I was spending these same days last year preparing for my first anniversary of dating G. My very first entry ever was about the gift I was making him. I'm working on a new gift for him this year, one I'm just as excited about, one that we're working on together. I never imagined last June that there would be so much heartache and turmoil in our relationship between that anniversary and this one. But the result is that we are stonger and happier, as individuals and as a couple, than we were then, when our relationship already had incredible stains on it that I just hadn't acknowleged.
Last June, Sweet Monday was still not much more than a domain name that April and I owned, and a dream we talked about constantly in order to help get us through our work days. It's still just a seedling of a company, a baby, but it's growing. We're actually getting paid to do what we love, to photograph and create. While our goal of being able to do this full time is a long way off, it's much closer than it was when we were doing little more than hoping for it.
I also wasn't writing much back then. Aside from this blog, I suppose I probably wasn't writing at all, unless you count my daily marathon email sessions with MS. I did a lot of READING about writing, I did a lot TALKING about writing, but I was loathe to actually put down words. Now I am 85 pages into my novel. I don't know if it will sell, or if the only people who ever read it will be my dad and G., but I can't even say how good it feels simply to be doing it.
I read a great quote recently, and stumbled across it again the other day on the blog of Andrea Scher, a girl who I've really come to admire as a wonderful artist and all around great person. The quote is by Van Gogh, and it says: "If you hear a voice within you saying, 'You are not a painter', then by all means paint...and that voice will be silenced."
In the past year, I have learned to silence, or at least quiet, some of the voices I've carried with me for a long time. I'd like to think this journal has helped me, and I'm grateful for that.
Tuesday, June 21, 2005
Monday, June 20, 2005
Only got to page 82 last week. I'm supposed to be much closer to 100, but have only been averaging three pages a week instead of five. I'm strangely okay with this. (Although don't get me wrong. I will throw a party for myself when I reach the triple digits.)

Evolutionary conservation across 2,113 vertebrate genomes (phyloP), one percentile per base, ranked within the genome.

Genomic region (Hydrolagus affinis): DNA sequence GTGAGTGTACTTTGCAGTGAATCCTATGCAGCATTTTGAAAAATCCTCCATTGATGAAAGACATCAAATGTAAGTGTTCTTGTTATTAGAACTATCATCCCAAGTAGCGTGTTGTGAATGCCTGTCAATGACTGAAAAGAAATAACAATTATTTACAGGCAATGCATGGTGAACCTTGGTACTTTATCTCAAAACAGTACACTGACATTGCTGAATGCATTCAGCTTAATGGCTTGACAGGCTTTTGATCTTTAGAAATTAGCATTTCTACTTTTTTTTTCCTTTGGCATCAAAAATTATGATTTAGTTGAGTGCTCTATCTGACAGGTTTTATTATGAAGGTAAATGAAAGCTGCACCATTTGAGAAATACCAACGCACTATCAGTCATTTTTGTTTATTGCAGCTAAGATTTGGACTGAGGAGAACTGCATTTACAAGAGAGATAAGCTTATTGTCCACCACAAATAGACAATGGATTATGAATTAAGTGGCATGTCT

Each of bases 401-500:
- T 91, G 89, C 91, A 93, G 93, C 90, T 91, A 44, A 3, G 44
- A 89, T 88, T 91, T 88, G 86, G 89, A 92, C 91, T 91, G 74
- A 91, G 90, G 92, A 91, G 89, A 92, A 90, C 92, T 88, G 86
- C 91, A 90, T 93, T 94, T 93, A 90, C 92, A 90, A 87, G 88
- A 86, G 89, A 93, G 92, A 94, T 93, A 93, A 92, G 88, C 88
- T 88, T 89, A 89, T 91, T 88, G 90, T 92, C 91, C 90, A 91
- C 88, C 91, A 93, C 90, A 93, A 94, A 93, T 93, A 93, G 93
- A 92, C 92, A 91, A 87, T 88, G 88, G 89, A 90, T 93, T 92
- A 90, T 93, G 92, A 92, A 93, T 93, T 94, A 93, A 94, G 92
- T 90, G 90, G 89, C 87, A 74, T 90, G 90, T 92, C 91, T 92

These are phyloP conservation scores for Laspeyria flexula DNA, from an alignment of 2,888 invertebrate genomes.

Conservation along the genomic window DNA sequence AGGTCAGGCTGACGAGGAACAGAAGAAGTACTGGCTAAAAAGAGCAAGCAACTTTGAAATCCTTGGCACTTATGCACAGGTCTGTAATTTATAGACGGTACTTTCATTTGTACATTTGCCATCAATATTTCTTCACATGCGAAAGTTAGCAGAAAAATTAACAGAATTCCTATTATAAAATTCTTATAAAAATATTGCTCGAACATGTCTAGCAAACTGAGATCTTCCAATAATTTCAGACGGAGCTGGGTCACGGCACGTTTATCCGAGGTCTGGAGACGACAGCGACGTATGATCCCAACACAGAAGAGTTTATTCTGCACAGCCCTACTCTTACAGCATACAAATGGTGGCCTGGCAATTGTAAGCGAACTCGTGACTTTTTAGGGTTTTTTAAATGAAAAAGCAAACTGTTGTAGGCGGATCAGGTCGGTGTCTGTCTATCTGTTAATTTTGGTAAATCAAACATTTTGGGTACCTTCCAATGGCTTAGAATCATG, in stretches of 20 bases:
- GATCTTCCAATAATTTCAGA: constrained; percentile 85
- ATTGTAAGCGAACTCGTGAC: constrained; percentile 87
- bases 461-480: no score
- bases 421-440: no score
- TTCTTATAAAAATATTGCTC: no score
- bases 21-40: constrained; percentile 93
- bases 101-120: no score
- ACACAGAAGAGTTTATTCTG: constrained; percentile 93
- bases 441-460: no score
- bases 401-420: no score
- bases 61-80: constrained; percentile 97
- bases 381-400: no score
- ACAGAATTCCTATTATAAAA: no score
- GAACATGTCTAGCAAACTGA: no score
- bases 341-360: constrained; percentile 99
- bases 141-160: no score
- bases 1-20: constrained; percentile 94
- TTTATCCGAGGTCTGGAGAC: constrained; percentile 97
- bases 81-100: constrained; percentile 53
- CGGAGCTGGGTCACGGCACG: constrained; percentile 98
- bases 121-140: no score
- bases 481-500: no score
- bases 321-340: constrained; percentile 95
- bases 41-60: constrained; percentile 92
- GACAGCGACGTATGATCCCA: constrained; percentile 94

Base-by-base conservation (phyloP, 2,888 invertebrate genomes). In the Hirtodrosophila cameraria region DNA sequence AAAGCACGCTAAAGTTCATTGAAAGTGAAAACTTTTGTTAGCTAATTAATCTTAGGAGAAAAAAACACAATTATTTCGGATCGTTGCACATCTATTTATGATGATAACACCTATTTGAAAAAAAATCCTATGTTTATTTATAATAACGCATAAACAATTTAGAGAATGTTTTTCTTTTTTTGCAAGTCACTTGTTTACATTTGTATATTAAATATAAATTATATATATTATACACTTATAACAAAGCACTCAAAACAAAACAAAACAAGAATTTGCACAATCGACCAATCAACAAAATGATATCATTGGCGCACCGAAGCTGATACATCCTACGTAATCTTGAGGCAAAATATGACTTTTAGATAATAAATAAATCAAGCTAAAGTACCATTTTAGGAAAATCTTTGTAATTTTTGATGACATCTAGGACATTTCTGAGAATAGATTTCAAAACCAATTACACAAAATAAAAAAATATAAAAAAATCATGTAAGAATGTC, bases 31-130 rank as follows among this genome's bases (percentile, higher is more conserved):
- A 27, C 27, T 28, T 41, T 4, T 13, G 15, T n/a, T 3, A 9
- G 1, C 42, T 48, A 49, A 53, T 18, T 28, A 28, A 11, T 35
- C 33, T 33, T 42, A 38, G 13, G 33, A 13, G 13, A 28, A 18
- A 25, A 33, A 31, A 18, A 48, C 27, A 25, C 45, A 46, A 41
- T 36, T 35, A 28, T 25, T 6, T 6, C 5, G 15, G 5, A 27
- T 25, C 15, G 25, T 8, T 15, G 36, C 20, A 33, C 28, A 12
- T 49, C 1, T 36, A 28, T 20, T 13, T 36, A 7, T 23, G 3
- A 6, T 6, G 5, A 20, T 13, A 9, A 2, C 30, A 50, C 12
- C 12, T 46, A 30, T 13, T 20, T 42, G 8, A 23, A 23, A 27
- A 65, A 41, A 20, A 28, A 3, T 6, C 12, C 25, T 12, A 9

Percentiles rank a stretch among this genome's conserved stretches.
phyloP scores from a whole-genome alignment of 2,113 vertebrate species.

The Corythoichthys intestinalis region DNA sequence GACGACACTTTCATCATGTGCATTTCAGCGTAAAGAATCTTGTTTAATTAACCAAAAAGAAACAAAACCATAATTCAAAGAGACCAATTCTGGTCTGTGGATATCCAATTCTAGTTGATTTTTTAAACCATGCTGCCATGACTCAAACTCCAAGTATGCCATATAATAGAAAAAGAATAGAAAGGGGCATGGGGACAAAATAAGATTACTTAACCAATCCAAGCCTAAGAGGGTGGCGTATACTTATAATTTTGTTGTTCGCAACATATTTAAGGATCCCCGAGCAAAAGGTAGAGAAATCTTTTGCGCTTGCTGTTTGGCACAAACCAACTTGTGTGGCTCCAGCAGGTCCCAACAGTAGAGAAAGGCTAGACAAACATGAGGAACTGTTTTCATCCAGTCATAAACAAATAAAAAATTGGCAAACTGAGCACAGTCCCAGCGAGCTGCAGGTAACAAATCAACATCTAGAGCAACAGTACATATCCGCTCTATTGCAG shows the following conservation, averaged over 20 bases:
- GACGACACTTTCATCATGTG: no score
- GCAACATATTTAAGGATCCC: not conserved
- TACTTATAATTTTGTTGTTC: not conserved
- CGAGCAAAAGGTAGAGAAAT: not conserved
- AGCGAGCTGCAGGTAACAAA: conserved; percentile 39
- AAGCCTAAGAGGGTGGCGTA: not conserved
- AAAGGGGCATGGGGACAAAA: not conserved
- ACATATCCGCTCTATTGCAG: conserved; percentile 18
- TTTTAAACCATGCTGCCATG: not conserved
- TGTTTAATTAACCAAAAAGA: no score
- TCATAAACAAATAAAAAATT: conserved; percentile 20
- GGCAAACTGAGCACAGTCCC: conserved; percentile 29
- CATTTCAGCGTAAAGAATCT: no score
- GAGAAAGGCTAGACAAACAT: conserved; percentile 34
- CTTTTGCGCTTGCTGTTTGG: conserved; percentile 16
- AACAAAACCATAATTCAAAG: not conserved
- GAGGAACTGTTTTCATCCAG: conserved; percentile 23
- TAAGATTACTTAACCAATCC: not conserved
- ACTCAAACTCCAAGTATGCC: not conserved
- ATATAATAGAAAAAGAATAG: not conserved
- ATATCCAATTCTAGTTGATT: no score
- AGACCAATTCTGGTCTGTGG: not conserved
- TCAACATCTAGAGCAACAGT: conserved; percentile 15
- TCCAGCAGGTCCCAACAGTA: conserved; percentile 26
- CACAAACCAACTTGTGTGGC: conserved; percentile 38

Why I'm alright with not having written as much as I ought:
I spent time this weekend with a friend I hadn't seen in two years.
I played with Photoshop and learned how to do a couple of new things, which makes me feel confident that I can learn to do a couple more.
I saw Wicked at the Pantages theatre on Saturday, after watching April try to eat surpise rabbit stew at Cafe Des Artistes.
I boxed with G. (Well, you know, I hit his focus mits, and he pretended I'm strong.) Am reveling in the sore arms that resulted.
Sunday, June 19, 2005
Thursday, June 16, 2005
Wednesday, June 15, 2005
as i was walking to the market just now, i saw a man probably not much older than me hopping across the street. he was wearing nothing but shorts. no shirt, no shoes. as he darted across the intersection, he babbled wildly to himself, and his pants slipped down a bit with each step. he jumped about as if the bottoms of his feet were on fire. ah well, i thought, at least he still knows when it's safe to cross.
it's a good idea, not going shopping when you're hungry, and running the risk of buying too much as a result. but if you've just eaten, and are stuffed to the gills, perhaps that's not the best time to go either.
Thursday, June 09, 2005
I'm off to see my cousin Megan get married in Indiana this weekend.
How did we suddenly become old enough to be getting married? I still sometimes think of us as little girls who played with worms (which you'd find truly shocking if you knew us, and I guess most of you do) and put on elaborate plays and "musicals" for our parents and grandparents. I really don't feel so changed from the girl I was then.